Sidetracked. That’s what I am . . . back to grieving. Holidays are a very rough time for grieving spouses. I managed to get through Dave’s birthday in July only because I wasn’t home (I was in Washington, D.C. with my granddaughter). I’m glad, in one way, that Dave died in March because it’s given me months to get used to his absence (as much as that is possible). Thanksgiving was Dave’s favorite holiday. For the last many years, we’ve had the big turkey dinner at our house or our house in the desert (we sold our desert house last year, thank goodness, or I’d be having that on my mind too). I cooked like crazy for days ahead of time, and Dave did lots of work too. But with me and my foot problem (my foot is better, by the way, but I still have a long way to healing completely) I knew I couldn’t do the big dinner as usual. Sara and her family are taking a vacation to the San Francisco area for most of the week. So my daughter-in-law’s sister Janice and her husband Julian are having Thanksgiving at their house and I’m invited. I hope I’ll be okay.
Christmas will be even harder for me. Christmas is my favorite holiday. My cousin Gary will be here with me for a week or so (thank goodness, and thank you, Gary – he reads my blog). We’ll be at our son Powell’s home locally on Christmas Eve. They have a big family gathering (mostly Karen’s side of the family) for prime rib and a gift-giving game, the one where you can steal a gift up to 3 times. On Christmas morning Gary and I will do what little gift giving there will be between us, then we’ll drive to San Diego to spend the rest of the day with daughter Sara and her family. We’re going to do something on the 26th – maybe visit Seaport Village, or . .. I don’t know what. Maybe nothing. Don’t know. Gary usually flies home before New Year’s. Maybe I should plan a get-together with some widow friends on that evening. Good idea – I’ll think about that. Dave and I never did celebrate NYEve – it was a crazy time to drive anywhere, so we usually had a nice dinner at home and went to bed early. Probably Powell will have a New Year’s Day dinner. Or maybe Janice will. Don’t know. Can’t think that far ahead. They probably haven’t, either.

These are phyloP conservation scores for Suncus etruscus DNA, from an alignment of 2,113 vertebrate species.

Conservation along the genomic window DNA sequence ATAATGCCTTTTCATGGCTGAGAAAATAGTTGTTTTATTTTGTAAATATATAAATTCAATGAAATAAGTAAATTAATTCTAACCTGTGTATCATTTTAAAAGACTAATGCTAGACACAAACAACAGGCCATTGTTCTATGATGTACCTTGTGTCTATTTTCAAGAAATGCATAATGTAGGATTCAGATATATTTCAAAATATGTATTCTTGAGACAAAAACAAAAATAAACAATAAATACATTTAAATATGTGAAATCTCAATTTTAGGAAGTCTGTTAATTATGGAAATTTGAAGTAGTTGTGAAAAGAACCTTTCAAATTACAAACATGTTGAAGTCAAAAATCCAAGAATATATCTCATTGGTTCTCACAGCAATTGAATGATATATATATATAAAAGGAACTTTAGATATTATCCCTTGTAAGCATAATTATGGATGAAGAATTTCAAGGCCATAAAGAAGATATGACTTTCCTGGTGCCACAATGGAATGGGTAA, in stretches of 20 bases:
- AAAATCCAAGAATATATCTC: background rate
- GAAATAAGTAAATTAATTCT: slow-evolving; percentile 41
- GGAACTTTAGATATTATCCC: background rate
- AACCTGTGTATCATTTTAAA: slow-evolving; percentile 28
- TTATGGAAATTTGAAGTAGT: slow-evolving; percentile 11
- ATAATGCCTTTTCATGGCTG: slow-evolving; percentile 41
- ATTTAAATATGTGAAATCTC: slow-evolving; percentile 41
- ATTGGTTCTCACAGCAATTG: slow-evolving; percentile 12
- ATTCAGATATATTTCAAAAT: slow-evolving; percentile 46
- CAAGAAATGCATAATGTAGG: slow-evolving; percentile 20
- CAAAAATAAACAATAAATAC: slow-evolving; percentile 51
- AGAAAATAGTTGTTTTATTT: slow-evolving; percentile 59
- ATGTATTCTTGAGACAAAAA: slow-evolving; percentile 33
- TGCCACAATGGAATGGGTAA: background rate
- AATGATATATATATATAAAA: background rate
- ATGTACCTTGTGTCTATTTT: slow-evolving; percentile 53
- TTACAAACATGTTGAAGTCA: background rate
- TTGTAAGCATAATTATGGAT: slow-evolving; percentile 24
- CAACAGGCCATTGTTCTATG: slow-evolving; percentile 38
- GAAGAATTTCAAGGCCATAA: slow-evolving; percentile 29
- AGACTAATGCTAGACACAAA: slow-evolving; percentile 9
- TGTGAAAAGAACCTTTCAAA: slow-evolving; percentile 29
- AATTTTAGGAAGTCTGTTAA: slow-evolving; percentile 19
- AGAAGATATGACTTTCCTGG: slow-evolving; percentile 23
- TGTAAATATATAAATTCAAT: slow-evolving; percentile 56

All of that being said, my mental wanderings, just know that people in grief need extra care – extra love, extra hugs, extra kindness, and especially understanding and patience. Don’t ever say to someone in grief – even if it’s been way too long, you think – “hey, get out of your depression/grief” or “get past it.” It doesn’t help. It only hurts. The emotional loss is deep, and it’s only brought more to the surface at holiday time. Doesn’t matter what holiday, or a birthday or a wedding anniversary. Be encouraging. Call a friend who is a widow and take him/her out to lunch, invite them to your home over the holidays, even if they weren’t regularly part of your family. This is especially important for grievers who have no local family. Just food for thought. If you do have a fully intact family, be thankful. Praise God. Say grace every time, but especially before your Thanksgiving feast. Tell your loved ones you love them. Please. Don’t do it for me, but do it for yourself or for that friend in need. You just never know what could happen tomorrow. Thank you for listening . . . . if you feel so inclined, you can say a prayer for me that for Thanksgiving and Christmas I will be able to celebrate the joy of life with my family, and not dwell on my significant loss of my dear husband Dave. I wish for all of you that you have a very special Thanksgiving with someone you love or care about.